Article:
German | Senegalese/Moroccan

Photo credit: image provided by Fidel (subject)

Photo credit: image provided by Fidel (subject)

I identify as a straight mixed African/European. Religion I would say Jedi. My mum is German, her parents are from pre-war German territory. It is now Polish & Russian territory. My dad was born in Mali but grew up in Senegal (his parents from Mali and Morocco respectively). They met in the Soviet Union studying. I grew up in Berlin, Germany.

I’ve always known I was mixed-race, when I was like 4 or so and I would hear people who I would call ‘positive racists’, who would compliment my parents on my looks. ‘Your boy is especially pretty’, they probably wanted to say exotic.

I grew up with my mum, my parents didn’t combine cultures in my upbringing.

Depending on how you see it, you could say I am at home nowhere, or everywhere. I could be North African, Middle-Eastern, French or from North or South America – people don’t know which I like. So, challenge is obviously to really feel at home somewhere. But for me home is, where my suitcase is.

I don’t have many mixed friends and if I do, it’s not because they are mixed but because they are great people. I often have the feeling that some people stick together because of their race – that’s racism as well. And that’s not for me. Obviously you like hanging out with people close to your values / culture.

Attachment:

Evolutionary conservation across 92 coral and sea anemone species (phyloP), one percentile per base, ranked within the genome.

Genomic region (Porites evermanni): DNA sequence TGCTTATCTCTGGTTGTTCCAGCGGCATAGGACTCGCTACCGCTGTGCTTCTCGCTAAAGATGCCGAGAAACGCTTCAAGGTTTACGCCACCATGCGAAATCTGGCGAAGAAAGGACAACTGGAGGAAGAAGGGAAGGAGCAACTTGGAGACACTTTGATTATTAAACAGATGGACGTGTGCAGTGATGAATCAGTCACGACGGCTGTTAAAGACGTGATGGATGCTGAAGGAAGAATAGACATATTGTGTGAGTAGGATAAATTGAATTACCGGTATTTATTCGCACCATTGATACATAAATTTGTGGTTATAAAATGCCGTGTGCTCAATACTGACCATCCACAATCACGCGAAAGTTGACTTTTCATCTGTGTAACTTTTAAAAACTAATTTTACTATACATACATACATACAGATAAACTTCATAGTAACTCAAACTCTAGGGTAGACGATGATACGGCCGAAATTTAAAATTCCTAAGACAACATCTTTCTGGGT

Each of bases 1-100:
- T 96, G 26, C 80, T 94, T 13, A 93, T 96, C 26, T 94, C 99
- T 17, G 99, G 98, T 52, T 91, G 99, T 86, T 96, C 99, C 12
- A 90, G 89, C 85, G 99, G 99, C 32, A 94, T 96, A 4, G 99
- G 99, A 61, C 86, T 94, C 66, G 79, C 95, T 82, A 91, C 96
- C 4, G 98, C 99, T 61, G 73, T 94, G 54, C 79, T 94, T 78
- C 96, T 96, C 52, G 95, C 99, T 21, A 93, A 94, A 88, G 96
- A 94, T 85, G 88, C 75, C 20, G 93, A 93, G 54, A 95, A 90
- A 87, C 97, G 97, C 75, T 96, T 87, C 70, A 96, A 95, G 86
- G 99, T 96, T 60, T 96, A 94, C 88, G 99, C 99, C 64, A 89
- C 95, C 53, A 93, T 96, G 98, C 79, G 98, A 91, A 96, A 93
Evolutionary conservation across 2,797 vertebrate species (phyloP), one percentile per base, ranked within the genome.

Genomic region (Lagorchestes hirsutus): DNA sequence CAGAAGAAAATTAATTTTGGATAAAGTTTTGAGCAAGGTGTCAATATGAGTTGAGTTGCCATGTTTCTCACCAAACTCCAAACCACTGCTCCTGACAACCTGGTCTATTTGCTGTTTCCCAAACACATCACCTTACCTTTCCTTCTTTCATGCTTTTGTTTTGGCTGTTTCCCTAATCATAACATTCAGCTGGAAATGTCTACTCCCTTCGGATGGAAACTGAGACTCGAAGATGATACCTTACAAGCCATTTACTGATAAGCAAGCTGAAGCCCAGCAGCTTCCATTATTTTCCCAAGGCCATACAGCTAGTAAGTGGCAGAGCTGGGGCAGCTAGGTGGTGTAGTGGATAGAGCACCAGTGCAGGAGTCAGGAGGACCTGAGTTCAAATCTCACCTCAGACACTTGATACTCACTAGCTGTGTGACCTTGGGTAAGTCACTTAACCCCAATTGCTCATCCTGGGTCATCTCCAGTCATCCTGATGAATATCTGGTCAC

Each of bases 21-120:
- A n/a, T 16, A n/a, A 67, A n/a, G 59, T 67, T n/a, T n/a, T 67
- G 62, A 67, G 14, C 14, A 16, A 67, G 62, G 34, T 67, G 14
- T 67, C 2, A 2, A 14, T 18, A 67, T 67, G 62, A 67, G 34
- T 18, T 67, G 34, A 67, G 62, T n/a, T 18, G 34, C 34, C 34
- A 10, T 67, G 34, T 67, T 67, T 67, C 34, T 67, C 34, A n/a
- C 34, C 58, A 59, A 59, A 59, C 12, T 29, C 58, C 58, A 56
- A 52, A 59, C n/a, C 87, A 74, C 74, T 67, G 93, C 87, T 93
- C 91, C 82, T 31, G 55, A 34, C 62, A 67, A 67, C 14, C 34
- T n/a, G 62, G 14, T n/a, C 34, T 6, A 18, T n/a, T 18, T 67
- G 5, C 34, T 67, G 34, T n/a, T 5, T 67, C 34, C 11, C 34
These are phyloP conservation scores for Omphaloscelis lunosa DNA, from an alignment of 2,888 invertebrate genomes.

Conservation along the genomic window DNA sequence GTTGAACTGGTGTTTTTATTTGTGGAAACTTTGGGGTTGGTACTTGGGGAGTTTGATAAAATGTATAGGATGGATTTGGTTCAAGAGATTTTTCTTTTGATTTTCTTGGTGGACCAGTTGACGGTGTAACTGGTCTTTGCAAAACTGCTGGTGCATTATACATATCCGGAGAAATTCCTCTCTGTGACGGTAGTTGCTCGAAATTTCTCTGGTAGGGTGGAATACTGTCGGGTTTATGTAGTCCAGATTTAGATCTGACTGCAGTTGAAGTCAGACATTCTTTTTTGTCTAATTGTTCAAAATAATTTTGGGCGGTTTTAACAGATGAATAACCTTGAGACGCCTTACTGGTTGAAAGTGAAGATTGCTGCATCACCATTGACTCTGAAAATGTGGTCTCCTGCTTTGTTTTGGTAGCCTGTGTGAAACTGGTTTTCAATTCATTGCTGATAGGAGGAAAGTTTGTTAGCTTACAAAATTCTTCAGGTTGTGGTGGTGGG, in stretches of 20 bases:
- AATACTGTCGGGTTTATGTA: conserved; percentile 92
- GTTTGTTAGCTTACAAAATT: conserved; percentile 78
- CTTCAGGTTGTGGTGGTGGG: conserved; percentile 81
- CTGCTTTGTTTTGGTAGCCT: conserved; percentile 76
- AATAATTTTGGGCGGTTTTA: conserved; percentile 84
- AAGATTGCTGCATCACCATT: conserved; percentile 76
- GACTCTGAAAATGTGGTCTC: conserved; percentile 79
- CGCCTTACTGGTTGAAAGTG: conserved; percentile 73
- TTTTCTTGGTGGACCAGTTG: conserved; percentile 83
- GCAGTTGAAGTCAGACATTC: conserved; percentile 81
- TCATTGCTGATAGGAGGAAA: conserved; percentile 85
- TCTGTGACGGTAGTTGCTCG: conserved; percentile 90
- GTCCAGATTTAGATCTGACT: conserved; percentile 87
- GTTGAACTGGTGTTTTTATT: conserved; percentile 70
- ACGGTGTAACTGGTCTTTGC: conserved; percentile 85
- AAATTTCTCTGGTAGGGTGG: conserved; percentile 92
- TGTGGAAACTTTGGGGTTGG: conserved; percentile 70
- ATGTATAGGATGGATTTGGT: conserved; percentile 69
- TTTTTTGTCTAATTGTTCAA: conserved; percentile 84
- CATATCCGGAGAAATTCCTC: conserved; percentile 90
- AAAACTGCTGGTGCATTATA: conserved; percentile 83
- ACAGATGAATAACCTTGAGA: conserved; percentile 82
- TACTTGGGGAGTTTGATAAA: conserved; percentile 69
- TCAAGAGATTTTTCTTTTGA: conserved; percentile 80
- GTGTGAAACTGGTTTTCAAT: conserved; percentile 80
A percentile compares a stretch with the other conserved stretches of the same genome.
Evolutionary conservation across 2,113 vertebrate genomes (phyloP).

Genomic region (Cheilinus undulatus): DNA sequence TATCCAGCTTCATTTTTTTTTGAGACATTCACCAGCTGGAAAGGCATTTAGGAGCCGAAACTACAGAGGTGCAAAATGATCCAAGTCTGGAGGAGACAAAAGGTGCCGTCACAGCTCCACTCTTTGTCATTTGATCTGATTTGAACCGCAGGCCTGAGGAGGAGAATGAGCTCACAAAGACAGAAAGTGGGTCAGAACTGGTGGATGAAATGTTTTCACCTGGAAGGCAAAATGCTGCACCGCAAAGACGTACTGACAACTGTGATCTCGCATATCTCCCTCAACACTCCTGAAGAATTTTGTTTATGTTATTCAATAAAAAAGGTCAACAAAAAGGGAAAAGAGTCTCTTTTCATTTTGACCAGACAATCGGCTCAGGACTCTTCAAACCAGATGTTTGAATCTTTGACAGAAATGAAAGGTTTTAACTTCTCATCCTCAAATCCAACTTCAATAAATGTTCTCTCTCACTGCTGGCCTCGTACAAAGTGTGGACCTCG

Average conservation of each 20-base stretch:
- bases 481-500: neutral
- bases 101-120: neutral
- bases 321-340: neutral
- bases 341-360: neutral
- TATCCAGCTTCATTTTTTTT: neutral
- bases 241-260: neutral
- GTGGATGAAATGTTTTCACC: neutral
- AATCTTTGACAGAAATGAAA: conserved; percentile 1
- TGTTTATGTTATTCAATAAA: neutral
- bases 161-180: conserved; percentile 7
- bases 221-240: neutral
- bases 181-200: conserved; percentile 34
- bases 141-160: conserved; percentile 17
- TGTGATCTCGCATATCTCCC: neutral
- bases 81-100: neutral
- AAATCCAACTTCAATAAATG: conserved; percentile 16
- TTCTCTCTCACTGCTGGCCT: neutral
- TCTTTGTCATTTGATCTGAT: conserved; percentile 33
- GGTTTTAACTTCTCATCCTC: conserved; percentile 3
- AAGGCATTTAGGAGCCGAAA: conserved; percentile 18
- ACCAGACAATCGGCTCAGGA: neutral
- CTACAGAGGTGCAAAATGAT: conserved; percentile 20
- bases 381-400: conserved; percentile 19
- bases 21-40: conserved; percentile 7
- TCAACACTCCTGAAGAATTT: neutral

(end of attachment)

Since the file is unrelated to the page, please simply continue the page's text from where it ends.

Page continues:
I grew up in Germany, worked worldwide but with 99% of people being White in my work environment it has a very positive effect. Together with my name, people always remember me which makes it easier to get introductions or leave a positive impression in the work environment. And also makes you work hard because you know the spotlight is on. Which is positive.

People are sometimes a little hesitant but open up quickly once they feel they can trust you which can be achieved by e.g. a simple joke. So, in the end, no bias that has a significant impact I would say.

German is my native language as I grew up in Germany. For me it’s not choosing a culture I connect with the most, I focus on family. I think it is a wonderful value if you only take the good parts (and don’t wire transfer any money).

When asked the question ‘where are you from?’, I always answer half German, half Senegalese.

A positive of being mixed-race is being the ‘center of attention’. People are very curious about me and it is easy to become the center of attention and the person people talk about.

A negative of being mixed-race is again being the ‘center of attention’, when you just want to relax. No matter where you go, when you are the only Black/mixed person, it is difficult to hide amongst other people and not ‘perform’ in any way. I guess it’s the same for very beautiful women, famous people or politicians. In addition, you always feel that you represent all mixed people and hence think twice about your behaviour. And it is not just a feeling – people have confirmed that by seeing an extremely positive or negative example of a minority group, it changes their perception of that group.

Being mixed-race in today’s society is very positive I would say. And in areas of society where it is not considered positive, it gives you an upward pressure to move into a more open area of society, which is usually also more educated and/or affluent.

If I was to be born again, I would want to return as me. Exactly the same, only in a world without borders. Or a bird, because it can fly.